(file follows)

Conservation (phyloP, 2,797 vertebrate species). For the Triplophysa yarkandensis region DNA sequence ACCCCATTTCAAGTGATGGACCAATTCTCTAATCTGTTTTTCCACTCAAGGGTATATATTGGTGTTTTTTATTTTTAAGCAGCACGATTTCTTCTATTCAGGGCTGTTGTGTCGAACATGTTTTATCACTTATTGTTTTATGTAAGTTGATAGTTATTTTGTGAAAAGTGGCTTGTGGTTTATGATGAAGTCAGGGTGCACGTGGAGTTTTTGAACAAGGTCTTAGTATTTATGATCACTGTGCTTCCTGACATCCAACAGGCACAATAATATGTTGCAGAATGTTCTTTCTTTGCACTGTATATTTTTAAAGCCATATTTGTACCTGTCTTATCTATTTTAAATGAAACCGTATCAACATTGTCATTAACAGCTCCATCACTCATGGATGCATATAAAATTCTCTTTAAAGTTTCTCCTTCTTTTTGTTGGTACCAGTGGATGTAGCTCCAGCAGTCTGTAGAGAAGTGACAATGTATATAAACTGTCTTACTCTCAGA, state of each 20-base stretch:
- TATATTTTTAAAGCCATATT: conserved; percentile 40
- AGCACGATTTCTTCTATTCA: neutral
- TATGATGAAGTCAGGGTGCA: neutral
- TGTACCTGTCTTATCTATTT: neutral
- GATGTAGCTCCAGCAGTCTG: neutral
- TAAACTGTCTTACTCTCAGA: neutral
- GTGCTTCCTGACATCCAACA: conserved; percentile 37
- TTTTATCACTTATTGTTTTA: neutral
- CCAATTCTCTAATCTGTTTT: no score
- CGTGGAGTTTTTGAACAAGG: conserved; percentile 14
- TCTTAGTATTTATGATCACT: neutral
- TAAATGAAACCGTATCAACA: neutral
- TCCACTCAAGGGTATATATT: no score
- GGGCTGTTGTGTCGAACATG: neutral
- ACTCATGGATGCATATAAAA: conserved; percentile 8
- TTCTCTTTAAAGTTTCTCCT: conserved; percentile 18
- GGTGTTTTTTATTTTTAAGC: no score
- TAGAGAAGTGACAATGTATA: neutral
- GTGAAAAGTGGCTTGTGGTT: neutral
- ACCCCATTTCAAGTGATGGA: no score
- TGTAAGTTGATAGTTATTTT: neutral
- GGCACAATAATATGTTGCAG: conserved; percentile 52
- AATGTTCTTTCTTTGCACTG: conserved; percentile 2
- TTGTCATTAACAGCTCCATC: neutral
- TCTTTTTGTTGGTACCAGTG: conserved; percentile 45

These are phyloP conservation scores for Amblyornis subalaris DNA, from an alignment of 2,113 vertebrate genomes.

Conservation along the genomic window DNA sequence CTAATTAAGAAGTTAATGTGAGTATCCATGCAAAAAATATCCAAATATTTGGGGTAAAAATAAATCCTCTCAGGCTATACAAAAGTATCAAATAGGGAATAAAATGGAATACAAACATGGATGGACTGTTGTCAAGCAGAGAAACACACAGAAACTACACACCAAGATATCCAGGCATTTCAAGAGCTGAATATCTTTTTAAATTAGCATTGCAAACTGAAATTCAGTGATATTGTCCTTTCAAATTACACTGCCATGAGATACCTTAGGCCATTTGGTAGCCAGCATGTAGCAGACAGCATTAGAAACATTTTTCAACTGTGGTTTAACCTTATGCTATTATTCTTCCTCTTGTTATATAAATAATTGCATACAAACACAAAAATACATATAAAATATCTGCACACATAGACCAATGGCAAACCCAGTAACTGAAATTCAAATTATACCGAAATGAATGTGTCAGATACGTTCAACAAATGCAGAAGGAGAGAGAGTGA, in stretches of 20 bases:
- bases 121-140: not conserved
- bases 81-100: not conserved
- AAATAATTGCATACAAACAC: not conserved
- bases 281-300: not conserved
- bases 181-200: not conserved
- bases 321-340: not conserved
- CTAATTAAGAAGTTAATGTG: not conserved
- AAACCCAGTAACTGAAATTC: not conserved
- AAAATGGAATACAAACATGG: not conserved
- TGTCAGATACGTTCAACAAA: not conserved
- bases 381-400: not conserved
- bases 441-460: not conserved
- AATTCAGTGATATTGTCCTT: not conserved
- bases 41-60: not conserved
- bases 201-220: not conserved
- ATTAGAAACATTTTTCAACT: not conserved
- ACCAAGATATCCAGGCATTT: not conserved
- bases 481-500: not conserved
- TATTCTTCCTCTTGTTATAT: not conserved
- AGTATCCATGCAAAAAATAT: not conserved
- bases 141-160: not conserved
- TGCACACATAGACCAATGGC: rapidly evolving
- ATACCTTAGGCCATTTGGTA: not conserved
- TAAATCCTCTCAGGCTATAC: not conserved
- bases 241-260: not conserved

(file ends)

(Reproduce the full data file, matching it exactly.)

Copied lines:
Conservation (phyloP, 2,797 vertebrate species). For the Triplophysa yarkandensis region DNA sequence ACCCCATTTCAAGTGATGGACCAATTCTCTAATCTGTTTTTCCACTCAAGGGTATATATTGGTGTTTTTTATTTTTAAGCAGCACGATTTCTTCTATTCAGGGCTGTTGTGTCGAACATGTTTTATCACTTATTGTTTTATGTAAGTTGATAGTTATTTTGTGAAAAGTGGCTTGTGGTTTATGATGAAGTCAGGGTGCACGTGGAGTTTTTGAACAAGGTCTTAGTATTTATGATCACTGTGCTTCCTGACATCCAACAGGCACAATAATATGTTGCAGAATGTTCTTTCTTTGCACTGTATATTTTTAAAGCCATATTTGTACCTGTCTTATCTATTTTAAATGAAACCGTATCAACATTGTCATTAACAGCTCCATCACTCATGGATGCATATAAAATTCTCTTTAAAGTTTCTCCTTCTTTTTGTTGGTACCAGTGGATGTAGCTCCAGCAGTCTGTAGAGAAGTGACAATGTATATAAACTGTCTTACTCTCAGA, state of each 20-base stretch:
- TATATTTTTAAAGCCATATT: conserved; percentile 40
- AGCACGATTTCTTCTATTCA: neutral
- TATGATGAAGTCAGGGTGCA: neutral
- TGTACCTGTCTTATCTATTT: neutral
- GATGTAGCTCCAGCAGTCTG: neutral
- TAAACTGTCTTACTCTCAGA: neutral
- GTGCTTCCTGACATCCAACA: conserved; percentile 37
- TTTTATCACTTATTGTTTTA: neutral
- CCAATTCTCTAATCTGTTTT: no score
- CGTGGAGTTTTTGAACAAGG: conserved; percentile 14
- TCTTAGTATTTATGATCACT: neutral
- TAAATGAAACCGTATCAACA: neutral
- TCCACTCAAGGGTATATATT: no score
- GGGCTGTTGTGTCGAACATG: neutral
- ACTCATGGATGCATATAAAA: conserved; percentile 8
- TTCTCTTTAAAGTTTCTCCT: conserved; percentile 18
- GGTGTTTTTTATTTTTAAGC: no score
- TAGAGAAGTGACAATGTATA: neutral
- GTGAAAAGTGGCTTGTGGTT: neutral
- ACCCCATTTCAAGTGATGGA: no score
- TGTAAGTTGATAGTTATTTT: neutral
- GGCACAATAATATGTTGCAG: conserved; percentile 52
- AATGTTCTTTCTTTGCACTG: conserved; percentile 2
- TTGTCATTAACAGCTCCATC: neutral
- TCTTTTTGTTGGTACCAGTG: conserved; percentile 45

These are phyloP conservation scores for Amblyornis subalaris DNA, from an alignment of 2,113 vertebrate genomes.

Conservation along the genomic window DNA sequence CTAATTAAGAAGTTAATGTGAGTATCCATGCAAAAAATATCCAAATATTTGGGGTAAAAATAAATCCTCTCAGGCTATACAAAAGTATCAAATAGGGAATAAAATGGAATACAAACATGGATGGACTGTTGTCAAGCAGAGAAACACACAGAAACTACACACCAAGATATCCAGGCATTTCAAGAGCTGAATATCTTTTTAAATTAGCATTGCAAACTGAAATTCAGTGATATTGTCCTTTCAAATTACACTGCCATGAGATACCTTAGGCCATTTGGTAGCCAGCATGTAGCAGACAGCATTAGAAACATTTTTCAACTGTGGTTTAACCTTATGCTATTATTCTTCCTCTTGTTATATAAATAATTGCATACAAACACAAAAATACATATAAAATATCTGCACACATAGACCAATGGCAAACCCAGTAACTGAAATTCAAATTATACCGAAATGAATGTGTCAGATACGTTCAACAAATGCAGAAGGAGAGAGAGTGA, in stretches of 20 bases:
- bases 121-140: not conserved
- bases 81-100: not conserved
- AAATAATTGCATACAAACAC: not conserved
- bases 281-300: not conserved
- bases 181-200: not conserved
- bases 321-340: not conserved
- CTAATTAAGAAGTTAATGTG: not conserved
- AAACCCAGTAACTGAAATTC: not conserved
- AAAATGGAATACAAACATGG: not conserved
- TGTCAGATACGTTCAACAAA: not conserved
- bases 381-400: not conserved
- bases 441-460: not conserved
- AATTCAGTGATATTGTCCTT: not conserved
- bases 41-60: not conserved
- bases 201-220: not conserved
- ATTAGAAACATTTTTCAACT: not conserved
- ACCAAGATATCCAGGCATTT: not conserved
- bases 481-500: not conserved
- TATTCTTCCTCTTGTTATAT: not conserved
- AGTATCCATGCAAAAAATAT: not conserved
- bases 141-160: not conserved
- TGCACACATAGACCAATGGC: rapidly evolving
- ATACCTTAGGCCATTTGGTA: not conserved
- TAAATCCTCTCAGGCTATAC: not conserved
- bases 241-260: not conserved